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Wab Kinew: A man with a vision

Wab Kinew: A man with a vision

A young man from Winnipeg is garnering national attention with his efforts to improve the lives of Aboriginal people in Canada. And recently there has been speculation that he might throw his hat into the ring for the Assembly of First Nations leadership contest which will be held later this year. His name is Wab Kinew and he is Director of Indigenous Inclusion at the University of Winnipeg.

Kinew – an Anishinaabe, CBC TV Journalist, activist, and also an award winning hip-hop artist – is moving and shaking up the perception of our nation’s First Peoples. Earlier this year, he successfully championed author Joseph Boyden’s The Orenda in Canada Reads and just last month it was announced that the thirty-two year old Kinew has signed a two-book publishing deal with Penguin’s Viking imprint for release in fall 2015.  Already an accomplished journalist, pundit and motivational speaker and with 26,500 followers for his Twitter feed of aboriginal affirmation, there is no doubt that he is destined for success in life.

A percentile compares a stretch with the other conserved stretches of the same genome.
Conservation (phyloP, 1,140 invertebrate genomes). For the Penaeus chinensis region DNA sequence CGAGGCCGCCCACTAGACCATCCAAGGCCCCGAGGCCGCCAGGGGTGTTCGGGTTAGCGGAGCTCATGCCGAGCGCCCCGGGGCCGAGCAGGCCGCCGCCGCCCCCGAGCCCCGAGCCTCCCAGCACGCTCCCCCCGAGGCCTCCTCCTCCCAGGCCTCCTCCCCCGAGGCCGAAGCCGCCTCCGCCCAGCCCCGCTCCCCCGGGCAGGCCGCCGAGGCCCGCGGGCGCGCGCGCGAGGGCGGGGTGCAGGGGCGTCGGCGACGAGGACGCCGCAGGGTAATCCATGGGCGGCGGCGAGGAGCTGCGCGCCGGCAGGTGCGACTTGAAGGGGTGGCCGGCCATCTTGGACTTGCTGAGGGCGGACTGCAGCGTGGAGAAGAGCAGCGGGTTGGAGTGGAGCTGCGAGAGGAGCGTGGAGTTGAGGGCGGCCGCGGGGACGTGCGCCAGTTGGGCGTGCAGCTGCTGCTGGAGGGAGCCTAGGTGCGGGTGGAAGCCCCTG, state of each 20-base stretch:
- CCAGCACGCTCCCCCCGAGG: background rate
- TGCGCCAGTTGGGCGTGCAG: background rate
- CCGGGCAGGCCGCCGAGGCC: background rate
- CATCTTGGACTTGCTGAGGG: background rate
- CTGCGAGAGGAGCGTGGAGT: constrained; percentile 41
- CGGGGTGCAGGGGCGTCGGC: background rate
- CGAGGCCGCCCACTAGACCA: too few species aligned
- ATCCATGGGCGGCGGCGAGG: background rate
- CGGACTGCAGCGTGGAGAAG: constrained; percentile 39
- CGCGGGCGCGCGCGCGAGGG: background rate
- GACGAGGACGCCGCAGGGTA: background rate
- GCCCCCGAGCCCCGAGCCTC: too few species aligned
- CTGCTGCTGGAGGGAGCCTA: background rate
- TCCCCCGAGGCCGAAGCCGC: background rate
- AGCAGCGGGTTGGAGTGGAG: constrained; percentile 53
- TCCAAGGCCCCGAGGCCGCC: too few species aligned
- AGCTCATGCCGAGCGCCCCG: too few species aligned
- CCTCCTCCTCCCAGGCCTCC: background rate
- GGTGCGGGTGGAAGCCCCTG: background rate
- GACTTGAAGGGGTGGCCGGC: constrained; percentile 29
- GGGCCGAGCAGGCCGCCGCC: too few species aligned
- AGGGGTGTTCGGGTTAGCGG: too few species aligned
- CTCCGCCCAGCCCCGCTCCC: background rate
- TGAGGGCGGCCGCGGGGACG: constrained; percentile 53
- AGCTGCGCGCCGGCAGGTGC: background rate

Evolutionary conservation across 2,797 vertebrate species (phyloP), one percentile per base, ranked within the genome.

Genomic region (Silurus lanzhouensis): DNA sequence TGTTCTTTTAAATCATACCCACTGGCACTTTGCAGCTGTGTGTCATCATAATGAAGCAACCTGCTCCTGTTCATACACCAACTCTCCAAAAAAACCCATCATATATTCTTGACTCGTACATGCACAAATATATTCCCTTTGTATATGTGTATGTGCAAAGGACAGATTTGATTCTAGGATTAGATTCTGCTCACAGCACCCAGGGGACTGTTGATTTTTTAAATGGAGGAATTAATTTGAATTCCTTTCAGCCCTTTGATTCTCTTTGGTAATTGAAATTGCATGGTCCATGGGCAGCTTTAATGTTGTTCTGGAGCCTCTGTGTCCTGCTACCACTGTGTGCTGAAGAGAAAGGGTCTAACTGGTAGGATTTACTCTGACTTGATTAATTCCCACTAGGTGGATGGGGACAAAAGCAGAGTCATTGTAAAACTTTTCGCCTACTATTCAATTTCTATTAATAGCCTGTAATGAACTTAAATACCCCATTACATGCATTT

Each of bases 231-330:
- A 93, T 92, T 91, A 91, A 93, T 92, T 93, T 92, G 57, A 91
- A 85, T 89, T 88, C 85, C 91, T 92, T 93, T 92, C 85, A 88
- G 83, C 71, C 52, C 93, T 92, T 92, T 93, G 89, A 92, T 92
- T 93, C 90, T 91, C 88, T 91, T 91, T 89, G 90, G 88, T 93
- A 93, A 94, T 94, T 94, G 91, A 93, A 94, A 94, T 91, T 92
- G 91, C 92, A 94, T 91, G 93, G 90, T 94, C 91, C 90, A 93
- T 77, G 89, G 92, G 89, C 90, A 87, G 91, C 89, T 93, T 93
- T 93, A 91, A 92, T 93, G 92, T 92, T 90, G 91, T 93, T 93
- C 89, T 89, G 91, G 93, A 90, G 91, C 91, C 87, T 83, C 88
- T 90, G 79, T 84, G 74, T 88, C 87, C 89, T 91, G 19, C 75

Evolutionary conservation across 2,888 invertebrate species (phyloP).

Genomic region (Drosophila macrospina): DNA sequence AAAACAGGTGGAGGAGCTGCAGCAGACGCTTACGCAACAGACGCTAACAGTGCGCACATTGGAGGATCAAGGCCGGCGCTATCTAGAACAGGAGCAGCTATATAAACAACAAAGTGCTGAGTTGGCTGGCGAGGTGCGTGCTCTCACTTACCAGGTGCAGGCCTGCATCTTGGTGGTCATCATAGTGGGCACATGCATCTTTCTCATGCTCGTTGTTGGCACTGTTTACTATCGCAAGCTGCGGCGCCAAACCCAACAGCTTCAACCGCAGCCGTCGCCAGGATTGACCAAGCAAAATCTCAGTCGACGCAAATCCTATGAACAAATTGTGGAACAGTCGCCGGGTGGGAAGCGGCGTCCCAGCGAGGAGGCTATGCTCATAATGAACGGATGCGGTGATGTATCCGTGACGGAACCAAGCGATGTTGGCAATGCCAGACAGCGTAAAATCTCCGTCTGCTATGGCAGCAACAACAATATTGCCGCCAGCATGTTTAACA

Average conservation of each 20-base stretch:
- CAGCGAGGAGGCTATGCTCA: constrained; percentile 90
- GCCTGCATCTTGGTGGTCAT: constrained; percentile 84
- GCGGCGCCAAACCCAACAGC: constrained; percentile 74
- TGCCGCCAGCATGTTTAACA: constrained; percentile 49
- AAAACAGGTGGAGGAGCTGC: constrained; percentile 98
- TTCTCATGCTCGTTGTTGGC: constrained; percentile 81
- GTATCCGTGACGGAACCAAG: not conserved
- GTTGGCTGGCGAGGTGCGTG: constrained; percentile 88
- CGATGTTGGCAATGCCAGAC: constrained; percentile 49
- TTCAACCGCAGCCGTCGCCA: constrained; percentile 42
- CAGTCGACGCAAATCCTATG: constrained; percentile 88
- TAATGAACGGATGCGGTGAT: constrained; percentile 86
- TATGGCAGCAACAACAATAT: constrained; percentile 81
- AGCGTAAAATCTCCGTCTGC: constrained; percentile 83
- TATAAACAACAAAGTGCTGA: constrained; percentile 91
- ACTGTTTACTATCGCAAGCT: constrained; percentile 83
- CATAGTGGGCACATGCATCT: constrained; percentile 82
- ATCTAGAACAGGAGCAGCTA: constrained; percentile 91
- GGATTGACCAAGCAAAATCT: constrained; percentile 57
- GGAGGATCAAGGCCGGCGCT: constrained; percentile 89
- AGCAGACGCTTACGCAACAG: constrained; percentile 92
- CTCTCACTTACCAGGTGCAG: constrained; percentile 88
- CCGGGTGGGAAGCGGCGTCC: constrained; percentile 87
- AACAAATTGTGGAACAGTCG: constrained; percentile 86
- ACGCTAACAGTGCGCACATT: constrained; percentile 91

The first book, due out in fall 2015, is a memoir “about family reconciliation and spiritual rebirth,” according to a statement from Penguin Canada. An illustrated children’s title will follow.

Penguin Canada president and publisher Nicole Winstanley, who acquired the books, says it was Kinew’s Canada Reads appearance that first caught her attention. “I was moved and inspired alongside many Canadians. Wab’s powerful voice should be heard by all, and this memoir offers unique insight into how he came to find it,” she says.

Wab Kinew was honoured in his home community this summer by Chief Kathy Kishiqueb at Onigaming Powwow

Wab Kinew was honoured in his home community this summer by Chief Kathy Kishiqueb at the Onigaming Powwow.    Article by Brandi Morin

“I’ve been lucky to travel the country and see political and economic reconciliation in action,” says Kinew in the statement. “However, I was also given the gift of helping my late father, who experienced the worst of the residential school era, on his very powerful journey to foster spiritual reconciliation. Through sharing our story, I believe we can contribute to the conversations happening between Canadians and Indigenous people – but also to share some lessons on what it means to be a good human being.”